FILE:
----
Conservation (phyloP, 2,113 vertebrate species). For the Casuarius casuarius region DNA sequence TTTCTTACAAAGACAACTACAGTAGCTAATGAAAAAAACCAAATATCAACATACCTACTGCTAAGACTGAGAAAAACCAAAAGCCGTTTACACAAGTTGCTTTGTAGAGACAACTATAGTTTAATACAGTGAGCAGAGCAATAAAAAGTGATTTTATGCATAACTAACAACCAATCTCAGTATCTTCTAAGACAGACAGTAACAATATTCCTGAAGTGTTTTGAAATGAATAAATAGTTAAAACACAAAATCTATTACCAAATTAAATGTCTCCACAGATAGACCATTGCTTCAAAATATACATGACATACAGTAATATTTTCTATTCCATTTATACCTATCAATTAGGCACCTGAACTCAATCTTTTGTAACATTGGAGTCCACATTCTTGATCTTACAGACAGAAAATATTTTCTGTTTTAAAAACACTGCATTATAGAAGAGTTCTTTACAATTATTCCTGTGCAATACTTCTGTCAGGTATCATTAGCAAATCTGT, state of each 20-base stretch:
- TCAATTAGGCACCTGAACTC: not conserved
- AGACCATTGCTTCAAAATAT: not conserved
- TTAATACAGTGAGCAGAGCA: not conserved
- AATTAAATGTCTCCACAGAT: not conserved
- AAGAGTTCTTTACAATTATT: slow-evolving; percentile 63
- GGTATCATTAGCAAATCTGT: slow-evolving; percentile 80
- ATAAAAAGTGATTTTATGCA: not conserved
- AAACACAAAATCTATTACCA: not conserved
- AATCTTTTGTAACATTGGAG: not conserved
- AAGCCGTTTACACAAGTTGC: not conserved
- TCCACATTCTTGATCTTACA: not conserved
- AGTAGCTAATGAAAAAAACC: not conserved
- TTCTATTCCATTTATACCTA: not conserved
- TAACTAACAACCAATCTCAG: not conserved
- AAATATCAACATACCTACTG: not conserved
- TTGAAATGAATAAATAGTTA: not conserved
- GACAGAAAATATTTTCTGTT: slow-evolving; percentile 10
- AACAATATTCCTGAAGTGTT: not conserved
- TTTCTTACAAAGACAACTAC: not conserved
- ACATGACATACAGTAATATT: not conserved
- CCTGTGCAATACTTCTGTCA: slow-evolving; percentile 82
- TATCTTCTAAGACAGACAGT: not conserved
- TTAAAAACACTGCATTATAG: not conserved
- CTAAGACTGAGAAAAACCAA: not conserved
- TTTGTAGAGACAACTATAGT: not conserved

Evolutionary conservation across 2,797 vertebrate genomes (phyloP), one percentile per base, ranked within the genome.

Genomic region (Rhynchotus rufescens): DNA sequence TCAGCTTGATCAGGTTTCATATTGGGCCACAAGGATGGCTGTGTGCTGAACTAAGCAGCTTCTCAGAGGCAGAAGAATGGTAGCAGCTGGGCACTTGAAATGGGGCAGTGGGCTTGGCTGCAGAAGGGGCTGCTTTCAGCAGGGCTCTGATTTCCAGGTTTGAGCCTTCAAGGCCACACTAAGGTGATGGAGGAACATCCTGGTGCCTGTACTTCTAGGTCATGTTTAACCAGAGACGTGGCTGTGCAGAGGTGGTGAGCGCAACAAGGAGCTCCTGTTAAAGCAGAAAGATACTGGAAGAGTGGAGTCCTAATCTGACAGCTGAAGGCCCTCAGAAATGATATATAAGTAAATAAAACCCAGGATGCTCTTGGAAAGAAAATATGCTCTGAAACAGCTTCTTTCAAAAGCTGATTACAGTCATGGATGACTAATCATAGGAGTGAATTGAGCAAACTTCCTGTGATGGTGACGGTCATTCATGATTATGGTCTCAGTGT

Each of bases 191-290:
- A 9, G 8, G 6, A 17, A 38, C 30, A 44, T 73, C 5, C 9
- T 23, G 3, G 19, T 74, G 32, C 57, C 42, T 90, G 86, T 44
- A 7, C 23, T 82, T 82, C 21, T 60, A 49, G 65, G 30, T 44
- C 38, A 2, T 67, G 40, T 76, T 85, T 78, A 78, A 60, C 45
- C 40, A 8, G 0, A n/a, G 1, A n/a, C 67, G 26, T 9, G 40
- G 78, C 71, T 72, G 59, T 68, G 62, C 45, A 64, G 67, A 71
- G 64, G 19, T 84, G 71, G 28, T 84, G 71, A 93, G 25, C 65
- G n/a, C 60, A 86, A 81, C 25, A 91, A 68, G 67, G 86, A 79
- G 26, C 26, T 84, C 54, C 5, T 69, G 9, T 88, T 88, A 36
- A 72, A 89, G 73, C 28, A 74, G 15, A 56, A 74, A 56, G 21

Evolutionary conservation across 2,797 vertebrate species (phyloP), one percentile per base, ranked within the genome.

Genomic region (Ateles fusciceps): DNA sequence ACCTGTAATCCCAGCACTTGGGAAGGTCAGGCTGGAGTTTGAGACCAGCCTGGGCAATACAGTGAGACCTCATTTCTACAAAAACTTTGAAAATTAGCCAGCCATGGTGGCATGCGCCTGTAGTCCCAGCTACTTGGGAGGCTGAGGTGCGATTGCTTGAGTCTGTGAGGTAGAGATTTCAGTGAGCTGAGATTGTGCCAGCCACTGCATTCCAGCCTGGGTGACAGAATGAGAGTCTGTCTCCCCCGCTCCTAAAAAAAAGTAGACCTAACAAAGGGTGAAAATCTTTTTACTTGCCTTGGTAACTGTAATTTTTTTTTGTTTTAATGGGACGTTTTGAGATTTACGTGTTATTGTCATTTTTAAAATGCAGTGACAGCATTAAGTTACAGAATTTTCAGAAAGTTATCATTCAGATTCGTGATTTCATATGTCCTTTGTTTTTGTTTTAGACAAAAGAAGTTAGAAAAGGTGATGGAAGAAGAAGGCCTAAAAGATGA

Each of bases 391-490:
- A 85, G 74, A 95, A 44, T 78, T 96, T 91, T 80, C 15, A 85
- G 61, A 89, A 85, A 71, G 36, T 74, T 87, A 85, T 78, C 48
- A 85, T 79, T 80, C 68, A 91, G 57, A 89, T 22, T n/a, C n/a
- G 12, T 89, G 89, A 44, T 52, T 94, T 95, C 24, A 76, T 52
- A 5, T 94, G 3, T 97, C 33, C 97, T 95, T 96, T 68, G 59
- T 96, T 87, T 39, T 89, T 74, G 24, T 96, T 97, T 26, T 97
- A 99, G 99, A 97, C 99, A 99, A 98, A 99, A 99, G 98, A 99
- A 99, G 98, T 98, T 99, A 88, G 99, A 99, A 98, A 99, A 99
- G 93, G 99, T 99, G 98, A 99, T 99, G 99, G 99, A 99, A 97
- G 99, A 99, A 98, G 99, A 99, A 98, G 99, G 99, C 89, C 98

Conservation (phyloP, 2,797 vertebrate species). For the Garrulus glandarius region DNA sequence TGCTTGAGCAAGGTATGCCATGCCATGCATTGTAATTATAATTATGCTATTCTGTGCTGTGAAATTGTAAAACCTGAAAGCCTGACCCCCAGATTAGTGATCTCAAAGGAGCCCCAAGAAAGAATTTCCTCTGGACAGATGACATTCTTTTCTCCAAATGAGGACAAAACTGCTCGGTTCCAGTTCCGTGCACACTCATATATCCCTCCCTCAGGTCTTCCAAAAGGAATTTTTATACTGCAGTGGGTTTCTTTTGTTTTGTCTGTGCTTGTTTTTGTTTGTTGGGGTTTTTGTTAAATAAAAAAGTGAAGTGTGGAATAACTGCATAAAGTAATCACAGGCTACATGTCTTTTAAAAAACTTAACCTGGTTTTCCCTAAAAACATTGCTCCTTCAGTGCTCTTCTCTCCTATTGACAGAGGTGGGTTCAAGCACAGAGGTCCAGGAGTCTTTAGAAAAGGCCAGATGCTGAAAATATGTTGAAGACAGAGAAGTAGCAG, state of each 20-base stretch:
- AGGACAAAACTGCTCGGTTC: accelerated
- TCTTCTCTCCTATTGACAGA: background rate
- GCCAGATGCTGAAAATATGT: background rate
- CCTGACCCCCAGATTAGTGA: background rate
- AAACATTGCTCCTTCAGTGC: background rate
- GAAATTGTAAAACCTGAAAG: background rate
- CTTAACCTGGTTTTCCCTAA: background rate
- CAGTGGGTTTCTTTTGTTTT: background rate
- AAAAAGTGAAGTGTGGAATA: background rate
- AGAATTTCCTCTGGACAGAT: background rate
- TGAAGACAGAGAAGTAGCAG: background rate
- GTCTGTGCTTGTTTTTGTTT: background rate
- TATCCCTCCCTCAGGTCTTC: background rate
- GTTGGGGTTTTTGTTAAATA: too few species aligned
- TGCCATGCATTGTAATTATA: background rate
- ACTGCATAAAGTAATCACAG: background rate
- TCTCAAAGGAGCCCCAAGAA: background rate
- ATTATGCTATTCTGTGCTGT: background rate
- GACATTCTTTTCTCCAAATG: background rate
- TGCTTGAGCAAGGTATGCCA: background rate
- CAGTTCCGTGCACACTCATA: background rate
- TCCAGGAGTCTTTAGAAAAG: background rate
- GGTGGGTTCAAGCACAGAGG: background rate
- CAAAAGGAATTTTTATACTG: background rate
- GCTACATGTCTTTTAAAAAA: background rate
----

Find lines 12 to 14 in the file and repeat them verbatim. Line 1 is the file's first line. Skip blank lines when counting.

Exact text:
- TCCACATTCTTGATCTTACA: not conserved
- AGTAGCTAATGAAAAAAACC: not conserved
- TTCTATTCCATTTATACCTA: not conserved